Oppose Merge I also agree with the above contributors. HTML5 and HTML are more similar in name only, as HTML5 brings many new elements which would not be appropriate to include in the HTML article, such as the HTML5 Video, HTML5 Audio, and Canvas element elements mentioned above. Blaise170 (talk) 05:11, 2 October 2014 (UTC)
Oppose merge per above. HTML5 is completely different. John123521 (Talk-Contib.) RA 06:50, 3 October 2014 (UTC)

The above discussion is closed. Please do not modify it. Subsequent comments should be made in a new section.

Semi-protected edit request on 30 September 2014[edit] (talk) 06:02, 30 September 2014 (UTC)

Red information icon with gradient background.svg Not done: as you have not requested a change.
If you want to suggest a change, please request this in the form "Please replace XXX with YYY" or "Please add ZZZ between PPP and QQQ".
Please also cite reliable sources to back up your request, without which no information should be added to, or changed in, any article. - Arjayay (talk) 07:02, 30 September 2014 (UTC)

External links modified[edit]

Hello fellow Wikipedians,

I have just added archive links to one external link on HTML. Please take a moment to review my edit. If necessary, add {{cbignore}} after the link to keep me from modifying it. Alternatively, you can add {{nobots|deny=InternetArchiveBot}} to keep me off the page altogether. I made the following changes:

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☑Y An editor has reviewed this edit and fixed any errors that were found.

  • If you have discovered URLs which were erroneously considered dead by the bot, you can report them with this tool.
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Cheers. —cyberbot IITalk to my owner:Online 07:02, 26 August 2015 (UTC) –  Paine Ellsworth  put'r there  12:28, 24 April 2017 (UTC)

Missing citation[edit]

There are no citations in the second body of text. Please add. --Madisynkeri (talk) 17:25, 3 October 2016 (UTC)

'HTML standards' versus 'the HTML standard'[edit]

I shall not revert your reversion as I have less than no interest in edit-warring, but I am curious what you think is misleading about the substance of my edit. From my perspective, at worst it clutters the lede slightly with qualifying language, but at best it eliminates the possible misconception in the reader that "HTML" is technically uniform. Perhaps we should ask Talk:HTML for their take? Arlo James Barnes 01:48, 15 January 2017 (UTC)

Should this be "HyperText Markup Language (HTML) is the standard markup language for creating web pages and web applications."
vs. "HyperText Markup Language (HTML) is any of several very similar standard markup languages for creating web pages and web applications." ~
The question is "what the first term means" and "what the alternatives to this are".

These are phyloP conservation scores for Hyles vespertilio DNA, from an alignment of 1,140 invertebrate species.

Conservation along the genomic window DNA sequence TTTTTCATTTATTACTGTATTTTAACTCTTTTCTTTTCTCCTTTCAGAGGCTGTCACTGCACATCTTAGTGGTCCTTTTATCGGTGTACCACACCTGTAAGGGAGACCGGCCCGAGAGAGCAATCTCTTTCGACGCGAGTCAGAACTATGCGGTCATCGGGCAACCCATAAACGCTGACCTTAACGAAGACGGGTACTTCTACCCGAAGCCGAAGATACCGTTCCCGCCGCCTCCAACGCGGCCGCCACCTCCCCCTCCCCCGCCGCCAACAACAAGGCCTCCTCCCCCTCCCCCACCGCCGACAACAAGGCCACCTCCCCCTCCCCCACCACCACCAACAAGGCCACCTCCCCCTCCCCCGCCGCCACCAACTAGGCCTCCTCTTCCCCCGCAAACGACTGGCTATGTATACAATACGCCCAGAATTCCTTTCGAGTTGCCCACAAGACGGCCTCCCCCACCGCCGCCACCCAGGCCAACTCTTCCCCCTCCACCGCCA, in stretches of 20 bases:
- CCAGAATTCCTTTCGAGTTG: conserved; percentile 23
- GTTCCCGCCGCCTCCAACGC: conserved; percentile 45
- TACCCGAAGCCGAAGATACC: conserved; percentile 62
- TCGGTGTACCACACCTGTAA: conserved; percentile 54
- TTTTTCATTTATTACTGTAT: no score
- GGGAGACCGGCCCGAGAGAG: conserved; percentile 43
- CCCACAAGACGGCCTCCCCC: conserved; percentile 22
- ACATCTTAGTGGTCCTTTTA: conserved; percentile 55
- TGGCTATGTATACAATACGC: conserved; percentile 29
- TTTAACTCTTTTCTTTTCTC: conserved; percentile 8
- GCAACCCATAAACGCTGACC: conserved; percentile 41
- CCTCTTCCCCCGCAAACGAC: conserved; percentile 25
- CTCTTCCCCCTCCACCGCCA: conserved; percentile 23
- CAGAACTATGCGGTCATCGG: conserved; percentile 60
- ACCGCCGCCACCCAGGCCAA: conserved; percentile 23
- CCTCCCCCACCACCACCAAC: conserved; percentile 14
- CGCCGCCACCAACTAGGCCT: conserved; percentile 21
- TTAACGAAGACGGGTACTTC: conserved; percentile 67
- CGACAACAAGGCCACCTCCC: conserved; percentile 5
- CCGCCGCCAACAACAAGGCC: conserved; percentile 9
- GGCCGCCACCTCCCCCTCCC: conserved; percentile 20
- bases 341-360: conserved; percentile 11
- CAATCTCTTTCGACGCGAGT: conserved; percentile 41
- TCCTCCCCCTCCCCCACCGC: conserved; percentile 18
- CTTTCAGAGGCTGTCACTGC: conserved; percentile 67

Obviously there are two possible sets of meanings: for one (as I see it as reading previously) see "HTML the standard markup language" as meaning "all the HTML versions" and "other than this" means PDF, Word documents, Flash etc. Another meaning (the second) would be that HTML means just one version of HTML (why? - they're all "HTML", from HTML 2 to HTML5), which is now followed by the text "is any of several very similar standard markup languages". I see this as a problem. What are these "very similar languages" which are not HTML, as they've just been distinguished as a contrast to HTML? That's misleading: it suggests something as if the web is also authored to a significant degree in non-HTML SGML or non-HTML XML. I think we would agree, "The web is written in HTML". We need to communicate that first.
Now before we get into versions of HTML, I think the key point, which needs to be stated, and stated before anything about HTML versions, is that HTML (any version) is ubiquitous on the web and its use dwarfs any other sort of markup. I see the changed wording as potentially too confusing Andy Dingley (talk) 19:45, 15 January 2017 (UTC)
  • It's singular. There is only one HTML standard (in various incremental versions), published by W3C. The WHATWG material is an applied interpretation of the W3C standard for browser implementation, and is not an independent or competing standard of its own.  — SMcCandlish ¢ ≽ʌⱷ҅ʌ≼  13:39, 16 January 2017 (UTC)

Capitalization of "Hypertext Markup Language"[edit]

According to all the available official references, including both the original IETF specification and the latest W3C recommendation, the capitalization for the full name of HTML is "Hypertext Markup Language", not "HyperText Markup Language", as given in the introduction. Could an established editor please review and fix? Thanks! — Preceding unsigned comment added by 2602:306:C445:38D9:953F:2C2C:9EF6:20C (talk) 09:54, 27 February 2017 (UTC)

Mention HTML being a Domain-Specific Language[edit]